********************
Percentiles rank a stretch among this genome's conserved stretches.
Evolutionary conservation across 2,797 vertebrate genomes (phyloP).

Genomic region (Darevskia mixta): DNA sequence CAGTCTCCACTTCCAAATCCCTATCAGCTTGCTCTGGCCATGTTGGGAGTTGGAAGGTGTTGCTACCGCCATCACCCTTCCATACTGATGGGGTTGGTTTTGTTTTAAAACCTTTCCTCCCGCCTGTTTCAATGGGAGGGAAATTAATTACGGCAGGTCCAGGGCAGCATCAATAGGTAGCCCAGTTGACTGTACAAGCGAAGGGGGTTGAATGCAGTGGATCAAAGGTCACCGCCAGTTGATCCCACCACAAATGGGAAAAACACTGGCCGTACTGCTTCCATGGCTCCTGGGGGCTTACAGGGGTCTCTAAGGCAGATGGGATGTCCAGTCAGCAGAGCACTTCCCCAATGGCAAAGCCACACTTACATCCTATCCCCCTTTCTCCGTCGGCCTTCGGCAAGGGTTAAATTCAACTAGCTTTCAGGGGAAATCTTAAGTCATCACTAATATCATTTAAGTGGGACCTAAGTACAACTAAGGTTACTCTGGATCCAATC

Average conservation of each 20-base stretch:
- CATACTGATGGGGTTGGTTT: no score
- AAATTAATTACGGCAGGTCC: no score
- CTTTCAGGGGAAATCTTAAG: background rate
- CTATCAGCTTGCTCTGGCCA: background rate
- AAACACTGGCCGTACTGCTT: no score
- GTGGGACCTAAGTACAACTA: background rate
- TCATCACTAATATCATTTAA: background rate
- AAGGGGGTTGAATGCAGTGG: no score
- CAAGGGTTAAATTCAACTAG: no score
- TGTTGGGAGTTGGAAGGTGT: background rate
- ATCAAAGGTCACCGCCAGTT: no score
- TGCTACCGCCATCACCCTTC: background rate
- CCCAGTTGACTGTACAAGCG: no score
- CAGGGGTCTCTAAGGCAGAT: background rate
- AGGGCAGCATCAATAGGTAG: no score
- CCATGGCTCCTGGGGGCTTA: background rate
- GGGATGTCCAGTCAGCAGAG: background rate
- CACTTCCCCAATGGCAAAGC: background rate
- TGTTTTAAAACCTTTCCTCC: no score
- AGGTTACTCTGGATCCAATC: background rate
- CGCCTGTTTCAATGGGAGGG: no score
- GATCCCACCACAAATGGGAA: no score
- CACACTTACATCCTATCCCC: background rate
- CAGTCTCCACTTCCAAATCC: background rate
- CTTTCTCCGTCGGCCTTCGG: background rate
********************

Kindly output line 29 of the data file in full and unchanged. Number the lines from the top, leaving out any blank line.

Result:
- CTTTCTCCGTCGGCCTTCGG: background rate